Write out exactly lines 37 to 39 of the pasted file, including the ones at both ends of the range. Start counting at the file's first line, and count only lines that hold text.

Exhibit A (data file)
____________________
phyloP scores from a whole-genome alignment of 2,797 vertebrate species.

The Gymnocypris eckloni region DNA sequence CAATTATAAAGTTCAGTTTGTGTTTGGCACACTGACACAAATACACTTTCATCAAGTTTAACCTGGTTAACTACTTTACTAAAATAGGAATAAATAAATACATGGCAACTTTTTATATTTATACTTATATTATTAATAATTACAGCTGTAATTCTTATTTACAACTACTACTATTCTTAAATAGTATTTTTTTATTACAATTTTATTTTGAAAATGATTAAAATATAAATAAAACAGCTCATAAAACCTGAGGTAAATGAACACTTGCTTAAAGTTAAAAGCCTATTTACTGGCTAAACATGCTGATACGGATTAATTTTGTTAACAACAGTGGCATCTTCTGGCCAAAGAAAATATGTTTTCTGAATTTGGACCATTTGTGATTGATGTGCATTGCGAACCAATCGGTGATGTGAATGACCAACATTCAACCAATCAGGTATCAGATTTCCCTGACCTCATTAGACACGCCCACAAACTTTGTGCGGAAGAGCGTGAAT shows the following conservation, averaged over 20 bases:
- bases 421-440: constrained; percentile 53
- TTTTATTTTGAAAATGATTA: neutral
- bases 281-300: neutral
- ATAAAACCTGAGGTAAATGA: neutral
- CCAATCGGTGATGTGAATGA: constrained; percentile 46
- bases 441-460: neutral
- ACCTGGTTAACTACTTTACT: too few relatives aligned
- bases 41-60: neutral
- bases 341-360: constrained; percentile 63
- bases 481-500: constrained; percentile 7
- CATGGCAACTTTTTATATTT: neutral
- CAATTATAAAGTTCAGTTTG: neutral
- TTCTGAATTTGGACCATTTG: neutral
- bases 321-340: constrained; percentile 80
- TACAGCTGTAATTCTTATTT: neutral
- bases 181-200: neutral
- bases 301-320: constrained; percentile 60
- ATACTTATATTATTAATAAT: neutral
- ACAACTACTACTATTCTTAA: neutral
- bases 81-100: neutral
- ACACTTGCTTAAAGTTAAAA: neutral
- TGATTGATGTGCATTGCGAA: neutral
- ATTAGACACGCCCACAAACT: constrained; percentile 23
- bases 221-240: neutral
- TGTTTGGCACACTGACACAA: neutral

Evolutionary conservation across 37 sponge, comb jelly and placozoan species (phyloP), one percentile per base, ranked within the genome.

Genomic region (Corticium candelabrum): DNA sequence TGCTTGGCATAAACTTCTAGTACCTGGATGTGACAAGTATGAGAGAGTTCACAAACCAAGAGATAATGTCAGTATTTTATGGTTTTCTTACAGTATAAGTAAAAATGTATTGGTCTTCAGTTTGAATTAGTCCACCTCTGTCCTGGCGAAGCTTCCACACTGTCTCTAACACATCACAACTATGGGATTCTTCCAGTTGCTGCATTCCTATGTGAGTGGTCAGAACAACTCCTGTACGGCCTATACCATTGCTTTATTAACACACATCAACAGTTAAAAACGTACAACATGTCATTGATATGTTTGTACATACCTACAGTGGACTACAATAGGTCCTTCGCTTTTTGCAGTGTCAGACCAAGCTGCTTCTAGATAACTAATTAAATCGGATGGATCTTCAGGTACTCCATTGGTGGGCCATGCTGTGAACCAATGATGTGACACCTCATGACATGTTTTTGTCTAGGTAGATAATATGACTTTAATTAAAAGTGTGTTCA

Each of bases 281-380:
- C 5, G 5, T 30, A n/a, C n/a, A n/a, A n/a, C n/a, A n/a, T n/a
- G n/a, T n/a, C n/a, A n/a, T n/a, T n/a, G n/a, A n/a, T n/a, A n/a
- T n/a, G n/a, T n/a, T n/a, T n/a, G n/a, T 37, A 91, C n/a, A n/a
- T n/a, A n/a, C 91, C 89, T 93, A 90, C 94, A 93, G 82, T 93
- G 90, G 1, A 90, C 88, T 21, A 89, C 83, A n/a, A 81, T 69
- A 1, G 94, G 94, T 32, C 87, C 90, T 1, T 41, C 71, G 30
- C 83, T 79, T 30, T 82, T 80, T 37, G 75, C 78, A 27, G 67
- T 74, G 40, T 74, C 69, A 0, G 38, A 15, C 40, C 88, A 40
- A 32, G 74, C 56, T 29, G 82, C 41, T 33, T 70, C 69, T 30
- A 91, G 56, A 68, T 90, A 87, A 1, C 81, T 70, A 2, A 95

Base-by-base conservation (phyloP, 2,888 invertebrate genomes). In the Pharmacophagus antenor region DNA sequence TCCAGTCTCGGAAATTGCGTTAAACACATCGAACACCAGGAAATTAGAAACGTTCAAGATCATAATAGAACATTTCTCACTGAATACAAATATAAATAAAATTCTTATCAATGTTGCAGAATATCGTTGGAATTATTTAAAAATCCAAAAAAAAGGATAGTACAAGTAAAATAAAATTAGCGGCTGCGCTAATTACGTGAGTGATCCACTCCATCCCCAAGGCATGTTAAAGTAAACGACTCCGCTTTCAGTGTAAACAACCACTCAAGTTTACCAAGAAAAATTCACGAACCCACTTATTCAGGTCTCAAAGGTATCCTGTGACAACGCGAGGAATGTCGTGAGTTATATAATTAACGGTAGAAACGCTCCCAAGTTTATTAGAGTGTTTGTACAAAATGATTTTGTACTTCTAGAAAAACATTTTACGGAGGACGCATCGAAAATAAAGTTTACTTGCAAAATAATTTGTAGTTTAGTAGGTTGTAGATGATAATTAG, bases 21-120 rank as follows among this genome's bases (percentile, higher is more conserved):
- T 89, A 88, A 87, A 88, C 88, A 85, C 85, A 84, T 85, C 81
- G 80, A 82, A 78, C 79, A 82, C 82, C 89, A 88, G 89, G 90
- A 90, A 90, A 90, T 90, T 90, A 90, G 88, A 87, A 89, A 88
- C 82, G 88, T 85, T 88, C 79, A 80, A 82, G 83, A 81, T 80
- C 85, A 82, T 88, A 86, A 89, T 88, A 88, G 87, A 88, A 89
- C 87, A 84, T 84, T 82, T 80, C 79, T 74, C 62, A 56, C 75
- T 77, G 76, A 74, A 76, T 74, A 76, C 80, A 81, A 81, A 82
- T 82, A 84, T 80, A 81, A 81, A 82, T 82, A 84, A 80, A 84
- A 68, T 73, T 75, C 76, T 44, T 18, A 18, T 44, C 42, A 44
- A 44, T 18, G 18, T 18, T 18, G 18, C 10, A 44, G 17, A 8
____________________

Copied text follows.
- C 83, T 79, T 30, T 82, T 80, T 37, G 75, C 78, A 27, G 67
- T 74, G 40, T 74, C 69, A 0, G 38, A 15, C 40, C 88, A 40
- A 32, G 74, C 56, T 29, G 82, C 41, T 33, T 70, C 69, T 30